Think of a man who has made an investment, and his financial adviser urges him to sell at a reasonable profit, but the shalshelet of more momon is keeping him from doing what he should do. And so he waits greedily for more profit only to be "caught" in a bad market and to lose not only the profit but a good portion of the original investment.
A third example of vayitmahmah is that of the Arab world. For years the Arab governments have tried to escape the responsibility for the acts of terror and bloodshed of Palestinian guerillas by saying that they deplore the murderous deeds of individual Arab criminals. But the truth is known to all that the Palestinian grievances were used by the Nassers, Sadats, and Assads to further their own short-sighted political ends in the shalshelet of hostility, insecurity and indecision.
They now have an opportunity to come to terms with Israel and usher in an era of blessedness and prosperity for themselves and the entire region. Will they crack the shalshelet, the chain of hatred and vacillation, or will they tighten and reinforce it and thus doom the Middle East and a large portion of the globe to years of terror, poverty and war?
The second instance of shalshelet is in the prayer of Eliezer who entreated the Almighty to help him find a proper mate for Isaac, one who would fit into the household of Abraham. He is anxious for the successful culmination of his mission to find a young woman who will possess the qualities of cheesed -- kindness and compassion -- and emet -- truth. He prayed for a kalah for Isaac who would be an exemplary matriarch of countless generations. Eliezer, the first biblical schadchan (marriage broker), was under oath to ignore wealth, position and power in favor of kindness and true piety.
That this is not the general practice of shadchanim is illustrated by the following Jewish anecdote. A marriage broker had taken a young man to see a prospective bride. As they left the house, the shadchan said, "Did you see what wealth there is in that house--the expensive dishes and the silver utensils?" "Yes," came the reply of the young man. "But it is possible that the dishes and the silverware were borrowed from neighbors in order to make an impression on us!" "lmpossible!" cried the broker. "Who would lend anything expensive to those thieves!"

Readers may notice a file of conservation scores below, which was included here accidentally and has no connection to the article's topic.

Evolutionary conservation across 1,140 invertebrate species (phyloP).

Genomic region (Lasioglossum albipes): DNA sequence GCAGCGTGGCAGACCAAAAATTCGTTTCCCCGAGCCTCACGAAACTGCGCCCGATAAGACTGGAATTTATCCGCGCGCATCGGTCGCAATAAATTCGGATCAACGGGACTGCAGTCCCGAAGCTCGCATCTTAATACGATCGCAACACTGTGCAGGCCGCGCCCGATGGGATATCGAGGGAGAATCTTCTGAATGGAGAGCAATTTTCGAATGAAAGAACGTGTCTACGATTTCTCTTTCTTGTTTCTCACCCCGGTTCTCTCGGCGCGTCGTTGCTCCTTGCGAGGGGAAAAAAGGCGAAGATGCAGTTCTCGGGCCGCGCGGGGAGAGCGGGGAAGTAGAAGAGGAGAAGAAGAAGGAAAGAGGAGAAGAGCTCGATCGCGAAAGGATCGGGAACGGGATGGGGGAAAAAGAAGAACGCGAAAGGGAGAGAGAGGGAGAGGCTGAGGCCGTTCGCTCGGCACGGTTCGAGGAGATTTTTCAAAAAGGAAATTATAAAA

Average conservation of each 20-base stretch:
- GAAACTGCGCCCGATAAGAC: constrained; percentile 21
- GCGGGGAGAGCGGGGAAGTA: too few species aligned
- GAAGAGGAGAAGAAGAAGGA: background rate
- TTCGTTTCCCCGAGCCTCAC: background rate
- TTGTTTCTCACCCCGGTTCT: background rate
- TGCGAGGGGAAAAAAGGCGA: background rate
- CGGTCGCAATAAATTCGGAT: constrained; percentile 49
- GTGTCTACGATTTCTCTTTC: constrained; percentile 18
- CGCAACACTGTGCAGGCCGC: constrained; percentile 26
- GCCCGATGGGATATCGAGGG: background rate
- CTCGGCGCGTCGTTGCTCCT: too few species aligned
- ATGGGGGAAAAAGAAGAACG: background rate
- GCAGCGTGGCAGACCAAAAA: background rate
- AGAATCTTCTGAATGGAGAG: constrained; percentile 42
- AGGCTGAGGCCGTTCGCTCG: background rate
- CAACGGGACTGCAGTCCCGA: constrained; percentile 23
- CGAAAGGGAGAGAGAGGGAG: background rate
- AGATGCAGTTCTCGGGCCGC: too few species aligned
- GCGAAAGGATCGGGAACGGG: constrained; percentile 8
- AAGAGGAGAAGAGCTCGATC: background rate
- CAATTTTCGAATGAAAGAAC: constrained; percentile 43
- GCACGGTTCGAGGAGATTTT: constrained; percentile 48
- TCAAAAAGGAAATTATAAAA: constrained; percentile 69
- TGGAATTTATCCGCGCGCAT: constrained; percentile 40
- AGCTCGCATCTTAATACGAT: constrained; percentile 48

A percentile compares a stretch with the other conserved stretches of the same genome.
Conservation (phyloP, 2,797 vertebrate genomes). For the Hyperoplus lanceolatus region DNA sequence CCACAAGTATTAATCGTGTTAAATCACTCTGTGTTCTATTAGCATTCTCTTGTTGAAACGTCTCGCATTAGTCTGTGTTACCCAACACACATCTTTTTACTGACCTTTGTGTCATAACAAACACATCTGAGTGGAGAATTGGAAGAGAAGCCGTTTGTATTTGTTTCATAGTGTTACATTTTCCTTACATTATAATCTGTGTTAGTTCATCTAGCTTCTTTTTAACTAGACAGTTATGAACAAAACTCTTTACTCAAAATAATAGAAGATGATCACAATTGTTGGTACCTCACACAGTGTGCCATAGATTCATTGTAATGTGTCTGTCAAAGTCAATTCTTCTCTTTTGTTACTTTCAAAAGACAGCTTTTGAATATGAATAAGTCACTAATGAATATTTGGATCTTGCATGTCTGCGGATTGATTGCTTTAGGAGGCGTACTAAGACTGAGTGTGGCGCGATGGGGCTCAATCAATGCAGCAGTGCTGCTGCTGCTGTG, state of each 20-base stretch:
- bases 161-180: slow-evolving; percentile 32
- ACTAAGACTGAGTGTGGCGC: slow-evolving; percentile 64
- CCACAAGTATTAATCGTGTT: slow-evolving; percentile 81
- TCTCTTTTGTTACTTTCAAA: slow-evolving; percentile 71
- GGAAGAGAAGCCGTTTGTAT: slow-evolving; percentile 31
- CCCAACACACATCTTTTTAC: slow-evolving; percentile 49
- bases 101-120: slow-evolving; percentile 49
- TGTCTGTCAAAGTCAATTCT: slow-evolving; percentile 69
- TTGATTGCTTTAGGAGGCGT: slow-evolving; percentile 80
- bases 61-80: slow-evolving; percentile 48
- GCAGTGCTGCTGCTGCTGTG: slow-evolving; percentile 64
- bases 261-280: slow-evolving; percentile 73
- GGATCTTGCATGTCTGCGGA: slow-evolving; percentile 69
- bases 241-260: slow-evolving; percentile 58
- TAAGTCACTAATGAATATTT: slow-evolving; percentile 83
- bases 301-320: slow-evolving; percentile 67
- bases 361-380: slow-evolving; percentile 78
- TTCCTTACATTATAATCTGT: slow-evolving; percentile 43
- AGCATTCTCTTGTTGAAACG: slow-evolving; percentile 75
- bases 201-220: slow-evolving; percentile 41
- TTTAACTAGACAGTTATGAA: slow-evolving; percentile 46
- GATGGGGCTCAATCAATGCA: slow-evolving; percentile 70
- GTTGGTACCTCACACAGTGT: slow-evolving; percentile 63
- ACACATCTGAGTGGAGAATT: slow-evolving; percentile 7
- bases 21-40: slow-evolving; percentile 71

In the third instance of shalshelet we have the inner struggles of a young man. Joseph, who was badly treated by his brothers and endured many hardships, has at long last found a good home. His master is pleased with his services and Joseph senses that there is a great future ahead. Suddenly the mistress of the house becomes enamored of him and begins to tempt him with her affections. The clash between passion and duty must have been painful to Joseph, but vaymoane , "he refused." He would not yield to evil, recalling the shalshelet , the bonds tat tied him to the moral teachings of his father Jacob.
While shalshelet occurs infrequently in the Torah, it appears regularly in human experiences. There are moments of perplexity and bewilderment, of anxiety and doubt in everyone's life. The question is, what are the causes and the problems that induce the shalshelet , the clash of opposing emtioms and of irresoluteness in our hearts and minds? Is it material avarice of Lot who would gamble with his own and his family's well-being for the love of money, or is it the anxiety of an Eliezer who yearns to perform his mission in life faithfully and well, and of a Joseph who, torn by conflicting desires, remains true to the demut diyukne shel aviv , the teachings and traditions of his father?